12. The laser light-activatable, platable, self supporting composite film in accordance with claim 1, wherein the polymer binder is a liquid crystal polymer.
13. The laser light-activatable, platable, self supporting composite film in accordance with claim 1, wherein the polymer binder is a polyamide.
14. The laser light-activatable, platable, self supporting composite film in accordance with claim 1, wherein the polymer binder is a cyanate ester.
15. The laser light-activatable, platable, self supporting composite film in accordance with claim 1, further comprising a metal layer wherein the metal layer is adjacent to the composite film.
16. A circuit board incorporating the laser light-activatable, platable, self supporting composite film of claim 1.
17. The laser light-activatable, platable, self supporting composite film of claim 1, incorporated into a component selected from an integrated circuit package, an interconnect in a pin grid array, a multi-chip module, a chip-scale package, a ball grid array, a radio frequency module, a digital module, chip-on-flex, a stacked via substrate, a printed circuit board having embedded passive devices, a high density interconnect circuit board, an “LGA” Land grid array, an “SOP” (System-on Package) Module, a “QFN” Quad Flat package-No Leads, and a “FC-QFN” Flip Chip Quad Flat package-No leads, a component used in a high density interconnect, including a wafer scale package, a tape automated bonding circuit package, a chip-on-flex circuit package, or a chip-on-board electronic circuit package.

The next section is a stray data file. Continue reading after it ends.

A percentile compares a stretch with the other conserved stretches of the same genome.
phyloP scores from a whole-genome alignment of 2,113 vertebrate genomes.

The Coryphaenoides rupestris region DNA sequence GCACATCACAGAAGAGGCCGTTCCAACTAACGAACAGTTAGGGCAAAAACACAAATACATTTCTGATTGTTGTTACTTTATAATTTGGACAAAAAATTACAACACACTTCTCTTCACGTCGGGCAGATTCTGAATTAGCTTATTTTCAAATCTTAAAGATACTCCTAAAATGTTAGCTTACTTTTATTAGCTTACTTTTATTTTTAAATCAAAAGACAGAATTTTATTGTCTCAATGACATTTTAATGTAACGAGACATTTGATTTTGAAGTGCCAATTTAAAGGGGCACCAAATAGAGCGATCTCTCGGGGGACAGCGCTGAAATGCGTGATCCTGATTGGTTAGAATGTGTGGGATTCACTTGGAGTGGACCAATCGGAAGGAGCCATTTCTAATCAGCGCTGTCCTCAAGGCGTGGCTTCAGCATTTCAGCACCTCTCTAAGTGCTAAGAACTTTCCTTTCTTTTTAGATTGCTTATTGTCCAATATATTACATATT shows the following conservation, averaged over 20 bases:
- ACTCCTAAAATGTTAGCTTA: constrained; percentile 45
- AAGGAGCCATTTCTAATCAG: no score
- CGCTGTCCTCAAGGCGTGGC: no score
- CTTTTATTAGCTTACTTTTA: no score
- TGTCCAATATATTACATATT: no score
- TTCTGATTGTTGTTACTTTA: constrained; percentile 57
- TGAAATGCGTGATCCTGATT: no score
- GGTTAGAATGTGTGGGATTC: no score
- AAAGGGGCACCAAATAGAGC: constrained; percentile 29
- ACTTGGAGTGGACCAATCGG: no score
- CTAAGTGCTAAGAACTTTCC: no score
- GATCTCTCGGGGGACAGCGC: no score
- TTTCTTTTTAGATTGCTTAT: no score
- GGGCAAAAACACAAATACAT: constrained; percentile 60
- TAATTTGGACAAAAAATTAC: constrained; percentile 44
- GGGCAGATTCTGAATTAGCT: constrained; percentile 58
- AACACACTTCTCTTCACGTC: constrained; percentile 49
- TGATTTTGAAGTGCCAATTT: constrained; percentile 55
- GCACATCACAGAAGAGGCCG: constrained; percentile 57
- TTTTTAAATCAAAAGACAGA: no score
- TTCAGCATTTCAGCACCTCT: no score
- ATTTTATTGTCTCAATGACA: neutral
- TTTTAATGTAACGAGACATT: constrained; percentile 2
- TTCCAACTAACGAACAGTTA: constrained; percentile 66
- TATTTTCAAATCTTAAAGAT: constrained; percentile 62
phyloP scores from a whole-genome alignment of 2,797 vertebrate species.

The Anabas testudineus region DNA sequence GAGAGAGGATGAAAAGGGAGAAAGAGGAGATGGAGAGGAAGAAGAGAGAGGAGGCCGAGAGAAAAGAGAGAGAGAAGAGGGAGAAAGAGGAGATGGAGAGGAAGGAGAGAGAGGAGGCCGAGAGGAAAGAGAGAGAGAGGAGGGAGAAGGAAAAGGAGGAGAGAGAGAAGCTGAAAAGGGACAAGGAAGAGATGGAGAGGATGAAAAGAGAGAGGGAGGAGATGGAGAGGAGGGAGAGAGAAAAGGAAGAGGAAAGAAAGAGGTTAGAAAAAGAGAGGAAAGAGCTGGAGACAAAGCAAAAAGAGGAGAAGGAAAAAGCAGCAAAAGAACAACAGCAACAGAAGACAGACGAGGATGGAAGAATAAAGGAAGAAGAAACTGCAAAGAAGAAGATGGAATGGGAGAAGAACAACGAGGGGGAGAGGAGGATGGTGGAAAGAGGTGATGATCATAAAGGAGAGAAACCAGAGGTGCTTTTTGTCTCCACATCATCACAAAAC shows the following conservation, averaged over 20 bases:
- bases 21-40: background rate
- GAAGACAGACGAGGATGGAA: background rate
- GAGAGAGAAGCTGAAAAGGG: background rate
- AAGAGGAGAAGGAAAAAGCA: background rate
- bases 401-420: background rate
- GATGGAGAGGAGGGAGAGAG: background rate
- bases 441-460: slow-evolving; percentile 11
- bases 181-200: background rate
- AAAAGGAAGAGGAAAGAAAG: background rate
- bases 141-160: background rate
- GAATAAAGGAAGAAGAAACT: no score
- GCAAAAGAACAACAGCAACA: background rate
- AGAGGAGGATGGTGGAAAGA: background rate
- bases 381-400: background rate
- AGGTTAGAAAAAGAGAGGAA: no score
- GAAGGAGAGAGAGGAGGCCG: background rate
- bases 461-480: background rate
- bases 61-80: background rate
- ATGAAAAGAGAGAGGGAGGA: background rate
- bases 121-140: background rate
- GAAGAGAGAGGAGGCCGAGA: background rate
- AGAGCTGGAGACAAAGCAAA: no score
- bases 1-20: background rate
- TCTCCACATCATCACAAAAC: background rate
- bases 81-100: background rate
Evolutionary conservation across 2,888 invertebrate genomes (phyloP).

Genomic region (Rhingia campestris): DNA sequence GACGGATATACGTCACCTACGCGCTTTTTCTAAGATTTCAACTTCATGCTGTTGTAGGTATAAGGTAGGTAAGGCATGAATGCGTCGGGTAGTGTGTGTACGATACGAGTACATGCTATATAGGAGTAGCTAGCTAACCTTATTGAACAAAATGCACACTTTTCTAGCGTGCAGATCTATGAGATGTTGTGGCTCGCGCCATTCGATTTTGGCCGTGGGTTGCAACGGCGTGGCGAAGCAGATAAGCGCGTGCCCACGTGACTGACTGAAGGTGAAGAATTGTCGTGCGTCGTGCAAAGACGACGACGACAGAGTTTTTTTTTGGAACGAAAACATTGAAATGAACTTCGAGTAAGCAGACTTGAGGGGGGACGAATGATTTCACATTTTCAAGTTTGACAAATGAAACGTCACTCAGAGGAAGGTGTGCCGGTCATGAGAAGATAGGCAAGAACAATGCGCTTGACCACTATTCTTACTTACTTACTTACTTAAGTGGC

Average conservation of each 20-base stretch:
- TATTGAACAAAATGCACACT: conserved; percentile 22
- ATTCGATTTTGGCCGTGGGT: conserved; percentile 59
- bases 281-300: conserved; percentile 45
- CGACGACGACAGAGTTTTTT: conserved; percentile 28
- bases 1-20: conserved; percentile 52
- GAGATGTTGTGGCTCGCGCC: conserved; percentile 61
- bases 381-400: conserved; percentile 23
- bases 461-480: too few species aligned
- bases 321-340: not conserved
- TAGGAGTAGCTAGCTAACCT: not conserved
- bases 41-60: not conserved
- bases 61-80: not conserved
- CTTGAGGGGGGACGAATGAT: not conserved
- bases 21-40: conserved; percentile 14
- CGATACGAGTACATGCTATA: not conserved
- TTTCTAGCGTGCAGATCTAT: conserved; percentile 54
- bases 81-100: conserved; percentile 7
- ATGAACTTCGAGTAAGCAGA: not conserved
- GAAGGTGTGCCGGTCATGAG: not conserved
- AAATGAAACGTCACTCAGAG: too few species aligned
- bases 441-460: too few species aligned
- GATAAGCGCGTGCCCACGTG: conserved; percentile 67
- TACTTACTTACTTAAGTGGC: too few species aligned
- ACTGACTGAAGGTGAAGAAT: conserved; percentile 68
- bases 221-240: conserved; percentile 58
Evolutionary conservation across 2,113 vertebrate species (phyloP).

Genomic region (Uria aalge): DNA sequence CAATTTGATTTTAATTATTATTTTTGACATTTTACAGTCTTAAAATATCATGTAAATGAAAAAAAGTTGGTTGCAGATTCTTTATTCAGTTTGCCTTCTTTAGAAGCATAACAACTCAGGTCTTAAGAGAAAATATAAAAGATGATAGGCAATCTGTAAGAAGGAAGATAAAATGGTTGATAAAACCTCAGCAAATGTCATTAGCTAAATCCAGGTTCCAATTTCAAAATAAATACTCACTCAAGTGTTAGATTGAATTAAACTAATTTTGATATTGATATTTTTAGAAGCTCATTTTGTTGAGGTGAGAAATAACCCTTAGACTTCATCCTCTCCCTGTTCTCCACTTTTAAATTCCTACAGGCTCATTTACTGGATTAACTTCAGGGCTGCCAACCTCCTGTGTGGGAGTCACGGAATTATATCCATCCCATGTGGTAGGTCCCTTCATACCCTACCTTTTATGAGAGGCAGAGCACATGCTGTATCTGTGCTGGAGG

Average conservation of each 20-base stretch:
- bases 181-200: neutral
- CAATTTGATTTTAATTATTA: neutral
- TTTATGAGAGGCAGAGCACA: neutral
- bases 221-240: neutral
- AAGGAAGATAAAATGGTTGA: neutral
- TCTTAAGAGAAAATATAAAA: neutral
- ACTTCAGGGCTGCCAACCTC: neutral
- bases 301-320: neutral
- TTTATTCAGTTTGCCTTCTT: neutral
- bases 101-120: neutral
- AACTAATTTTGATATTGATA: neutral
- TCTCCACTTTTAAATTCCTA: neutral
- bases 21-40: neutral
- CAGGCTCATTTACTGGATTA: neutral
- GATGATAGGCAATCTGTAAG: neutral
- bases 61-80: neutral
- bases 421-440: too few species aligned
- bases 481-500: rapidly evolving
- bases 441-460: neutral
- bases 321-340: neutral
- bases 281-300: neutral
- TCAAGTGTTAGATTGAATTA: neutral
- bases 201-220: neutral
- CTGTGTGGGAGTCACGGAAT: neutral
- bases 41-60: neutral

18. The laser light-activatable, platable, self supporting composite film of claim 1, further comprising an additive selected from the group consisting of an antioxidant, a light stabilizer, a light extinction coefficient modifier, a flame retardant additive, an anti-static agent, a heat stabilizer, a reinforcing agent, an ultraviolet light absorbing agent, an inorganic filler, a surfactant, dispersing agent, and a combination thereof.
19. The laser light-activatable, platable, self supporting composite film of claim 18, wherein the inorganic filler is selected from the group consisting of silica and alumina.
20. The laser light-activatable, platable, self supporting composite film of claim 18, wherein the light extinction coefficient modifier is a carbon powder or graphite powder.
21. A laminate comprising the laser light-activatable, platable, self supporting composite film of claim 1 and a metal layer wherein the metal layer is deposited onto the composite film by either an electroless plating or electrolytic plating method.